--> Study of Producing Ramsey Sandstones in the Bell Canyon Formation of the Delaware Basin: Paduca Field, Lea County, New Mexico


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Study of Producing Ramsey Sandstones in the Bell Canyon Formation of the Delaware Basin: Paduca Field, Lea County, New Mexico


This study uses microscopic, mesoscopic, and macroscopic data to characterize the depositional environments and reservoir distribution of the Ramsey Sand of the Bell Canyon Formation in the Paduca Field, Lea County, New Mexico. For various reasons, projected recovery in the field has underperformed. The Paduca is the largest field in size (but not production) of the Bell Canyon Formation in this portion of the basin, therefore, increasing recovery in the area is potentially quite lucrative. The study describes previous works in academia and industry that aim to study the Bell Canyon formation, but none of these target the Paduca Field itself.

Four cores were described and the various facies extrapolated into comprehensive graphic logs and tied to well logs in the field. The subsurface geometry of the Paduca Field was evaluated in great detail as the interplay of interbedded silts with sandstone, structural pinch outs, hydrodynamic complexity, localized concretions of calcite cements and other barriers to flow affect local recovery. Gamma-ray and acoustic logs were the primary electric logs tool in the development of the field and tying the core descriptions and facies analysis to the logs enabled the identification of two productive sands in the field. Utilizing a series of cross sections through the field to correlate the productive sands and the barriers separating the sands, a series of structure and isopach maps were constructed. Evaluation of these maps document: two periods of channel fill that are offset to each other; that the thickest sand is not located at the present structural crest of the field; and the geometry of the field indicated Laramide and Basin and Range tilting had greatly affected the oil-water contacts.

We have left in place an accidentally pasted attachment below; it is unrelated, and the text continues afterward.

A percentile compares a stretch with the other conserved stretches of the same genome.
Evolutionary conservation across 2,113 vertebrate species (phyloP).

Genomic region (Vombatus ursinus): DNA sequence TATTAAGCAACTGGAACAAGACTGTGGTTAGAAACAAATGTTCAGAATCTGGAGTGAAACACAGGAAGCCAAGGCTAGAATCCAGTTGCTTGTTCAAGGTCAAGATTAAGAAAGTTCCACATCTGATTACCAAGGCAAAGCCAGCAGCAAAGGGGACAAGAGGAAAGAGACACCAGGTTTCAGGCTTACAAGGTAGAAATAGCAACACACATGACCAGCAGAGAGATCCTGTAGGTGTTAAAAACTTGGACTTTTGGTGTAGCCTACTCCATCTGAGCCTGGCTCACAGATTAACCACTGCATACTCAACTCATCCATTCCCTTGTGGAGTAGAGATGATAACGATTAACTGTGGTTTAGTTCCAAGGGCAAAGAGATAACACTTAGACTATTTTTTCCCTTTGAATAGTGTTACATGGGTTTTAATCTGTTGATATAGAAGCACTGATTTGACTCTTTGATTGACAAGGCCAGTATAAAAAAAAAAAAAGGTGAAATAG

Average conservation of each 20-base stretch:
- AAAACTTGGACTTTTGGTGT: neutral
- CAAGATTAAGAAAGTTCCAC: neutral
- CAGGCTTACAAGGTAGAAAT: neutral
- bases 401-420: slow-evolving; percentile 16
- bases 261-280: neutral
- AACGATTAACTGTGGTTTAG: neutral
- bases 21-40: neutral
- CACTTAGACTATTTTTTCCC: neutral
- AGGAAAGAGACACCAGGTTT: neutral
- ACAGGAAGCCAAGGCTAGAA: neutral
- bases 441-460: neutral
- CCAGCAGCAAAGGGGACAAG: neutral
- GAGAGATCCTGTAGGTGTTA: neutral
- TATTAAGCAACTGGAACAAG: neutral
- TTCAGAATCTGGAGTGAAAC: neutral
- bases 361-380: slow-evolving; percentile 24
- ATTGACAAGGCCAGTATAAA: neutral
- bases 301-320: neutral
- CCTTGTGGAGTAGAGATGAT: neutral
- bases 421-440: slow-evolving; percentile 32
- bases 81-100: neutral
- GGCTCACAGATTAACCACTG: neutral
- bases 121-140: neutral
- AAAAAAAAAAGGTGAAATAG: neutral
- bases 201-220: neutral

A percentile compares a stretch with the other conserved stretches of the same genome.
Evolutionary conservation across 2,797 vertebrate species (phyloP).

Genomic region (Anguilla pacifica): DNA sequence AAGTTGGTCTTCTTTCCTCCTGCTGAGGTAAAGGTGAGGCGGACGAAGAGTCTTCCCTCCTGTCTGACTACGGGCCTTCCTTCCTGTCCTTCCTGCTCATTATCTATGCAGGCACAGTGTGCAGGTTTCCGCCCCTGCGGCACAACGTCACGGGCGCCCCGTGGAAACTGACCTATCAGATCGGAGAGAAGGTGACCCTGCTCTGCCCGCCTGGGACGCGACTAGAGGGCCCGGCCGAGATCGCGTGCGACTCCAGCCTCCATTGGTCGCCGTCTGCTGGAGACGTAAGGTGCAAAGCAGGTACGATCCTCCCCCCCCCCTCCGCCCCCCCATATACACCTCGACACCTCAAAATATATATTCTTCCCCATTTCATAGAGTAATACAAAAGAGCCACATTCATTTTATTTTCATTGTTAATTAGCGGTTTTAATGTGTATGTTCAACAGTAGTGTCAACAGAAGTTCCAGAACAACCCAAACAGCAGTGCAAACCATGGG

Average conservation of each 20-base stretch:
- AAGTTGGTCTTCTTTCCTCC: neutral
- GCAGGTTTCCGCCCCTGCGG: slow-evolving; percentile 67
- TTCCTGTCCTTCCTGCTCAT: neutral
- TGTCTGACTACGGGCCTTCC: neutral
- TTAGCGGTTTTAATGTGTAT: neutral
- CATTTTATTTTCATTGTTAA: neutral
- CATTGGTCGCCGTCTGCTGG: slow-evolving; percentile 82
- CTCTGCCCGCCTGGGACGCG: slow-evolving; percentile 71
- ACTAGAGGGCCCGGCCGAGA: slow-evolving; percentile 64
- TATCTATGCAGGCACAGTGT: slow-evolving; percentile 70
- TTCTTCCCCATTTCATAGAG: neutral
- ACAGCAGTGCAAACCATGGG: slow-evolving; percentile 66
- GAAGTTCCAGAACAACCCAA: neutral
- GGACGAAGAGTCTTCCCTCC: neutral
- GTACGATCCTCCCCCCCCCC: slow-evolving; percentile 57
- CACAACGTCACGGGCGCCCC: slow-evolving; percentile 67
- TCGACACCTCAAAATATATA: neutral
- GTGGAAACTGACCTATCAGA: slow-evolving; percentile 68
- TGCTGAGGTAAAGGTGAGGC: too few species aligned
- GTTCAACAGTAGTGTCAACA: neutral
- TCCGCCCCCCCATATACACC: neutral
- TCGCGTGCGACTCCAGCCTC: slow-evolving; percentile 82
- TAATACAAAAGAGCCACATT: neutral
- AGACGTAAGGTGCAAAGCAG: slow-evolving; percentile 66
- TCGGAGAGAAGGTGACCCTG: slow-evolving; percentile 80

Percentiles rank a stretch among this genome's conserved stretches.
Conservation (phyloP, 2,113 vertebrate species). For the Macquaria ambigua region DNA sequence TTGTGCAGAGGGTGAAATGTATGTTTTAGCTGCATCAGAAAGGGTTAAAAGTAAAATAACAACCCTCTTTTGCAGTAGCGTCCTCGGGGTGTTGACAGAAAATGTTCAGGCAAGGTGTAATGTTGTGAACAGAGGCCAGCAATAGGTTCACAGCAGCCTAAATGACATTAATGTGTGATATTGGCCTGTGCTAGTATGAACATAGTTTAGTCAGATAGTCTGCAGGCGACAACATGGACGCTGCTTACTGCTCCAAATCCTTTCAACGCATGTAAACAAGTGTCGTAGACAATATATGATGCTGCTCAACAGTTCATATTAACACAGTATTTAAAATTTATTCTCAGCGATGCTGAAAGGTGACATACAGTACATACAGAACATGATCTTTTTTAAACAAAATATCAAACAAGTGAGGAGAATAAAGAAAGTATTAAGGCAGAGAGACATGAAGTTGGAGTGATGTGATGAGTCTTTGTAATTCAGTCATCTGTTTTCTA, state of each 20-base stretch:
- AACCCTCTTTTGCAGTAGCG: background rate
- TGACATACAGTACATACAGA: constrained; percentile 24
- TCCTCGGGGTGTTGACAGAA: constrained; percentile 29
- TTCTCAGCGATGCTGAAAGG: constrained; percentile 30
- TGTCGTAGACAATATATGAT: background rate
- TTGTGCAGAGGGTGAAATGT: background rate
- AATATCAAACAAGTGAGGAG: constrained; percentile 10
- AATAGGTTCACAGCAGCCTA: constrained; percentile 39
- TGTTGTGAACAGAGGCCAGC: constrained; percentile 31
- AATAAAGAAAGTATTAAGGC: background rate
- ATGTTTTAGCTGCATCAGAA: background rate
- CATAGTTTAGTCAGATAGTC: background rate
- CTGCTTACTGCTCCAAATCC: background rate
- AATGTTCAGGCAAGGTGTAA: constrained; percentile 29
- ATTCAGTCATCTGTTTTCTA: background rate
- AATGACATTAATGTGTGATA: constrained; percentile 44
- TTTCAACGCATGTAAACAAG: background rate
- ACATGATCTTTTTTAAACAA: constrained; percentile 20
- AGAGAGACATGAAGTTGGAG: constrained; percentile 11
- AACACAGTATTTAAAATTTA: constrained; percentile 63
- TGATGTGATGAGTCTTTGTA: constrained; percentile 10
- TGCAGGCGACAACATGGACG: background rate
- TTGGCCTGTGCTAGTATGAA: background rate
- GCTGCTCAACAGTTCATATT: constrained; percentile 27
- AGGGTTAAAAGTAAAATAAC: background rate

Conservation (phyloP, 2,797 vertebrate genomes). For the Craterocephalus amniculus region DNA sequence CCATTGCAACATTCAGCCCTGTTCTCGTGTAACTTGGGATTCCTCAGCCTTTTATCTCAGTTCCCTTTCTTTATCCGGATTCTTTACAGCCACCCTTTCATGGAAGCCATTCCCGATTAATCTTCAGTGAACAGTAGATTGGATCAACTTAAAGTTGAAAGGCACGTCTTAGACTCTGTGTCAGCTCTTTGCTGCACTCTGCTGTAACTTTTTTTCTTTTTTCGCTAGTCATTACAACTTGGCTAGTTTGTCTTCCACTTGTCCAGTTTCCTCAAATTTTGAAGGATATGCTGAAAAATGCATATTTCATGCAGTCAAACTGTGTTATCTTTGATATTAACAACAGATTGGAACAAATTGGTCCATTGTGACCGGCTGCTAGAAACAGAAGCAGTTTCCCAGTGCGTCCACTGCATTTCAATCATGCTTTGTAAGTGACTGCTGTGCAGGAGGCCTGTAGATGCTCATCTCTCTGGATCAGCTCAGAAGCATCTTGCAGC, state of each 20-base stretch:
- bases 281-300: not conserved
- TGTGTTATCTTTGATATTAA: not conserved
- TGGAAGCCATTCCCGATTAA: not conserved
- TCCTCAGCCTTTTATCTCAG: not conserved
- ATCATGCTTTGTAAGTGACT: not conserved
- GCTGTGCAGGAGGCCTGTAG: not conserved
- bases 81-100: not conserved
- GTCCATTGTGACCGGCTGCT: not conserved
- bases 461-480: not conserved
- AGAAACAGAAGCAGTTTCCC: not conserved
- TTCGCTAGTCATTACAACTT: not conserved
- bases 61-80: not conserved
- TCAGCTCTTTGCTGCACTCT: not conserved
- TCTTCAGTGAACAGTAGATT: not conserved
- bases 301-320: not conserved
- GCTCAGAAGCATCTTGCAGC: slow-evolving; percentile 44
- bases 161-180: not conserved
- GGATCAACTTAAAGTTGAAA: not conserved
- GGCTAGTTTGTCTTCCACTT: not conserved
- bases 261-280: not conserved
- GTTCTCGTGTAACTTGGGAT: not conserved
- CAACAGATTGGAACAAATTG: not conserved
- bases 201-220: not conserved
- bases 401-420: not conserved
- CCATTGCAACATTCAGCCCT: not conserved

During thin section analysis, a rapid, accurate microscopic technique was developed to identify feldspars where no preparation (staining) had been performed. Using longwave light-emitting diode (LED) ultraviolet light in conjunction with the incandescent light, it was discovered that the feldspars, altered feldspars and quartz in the arkose to sub-arkose sands were easily to identify with mineral fluorescence. This method was then used to make rapid estimations of the mineralogy of the sands.

This method of microscopic study, together with megascopic and macroscopic observations and knowledge of reservoir formation helped create a clearer picture of the Paduca Field, which in turn, can lead to increase recovery in this field and others like it.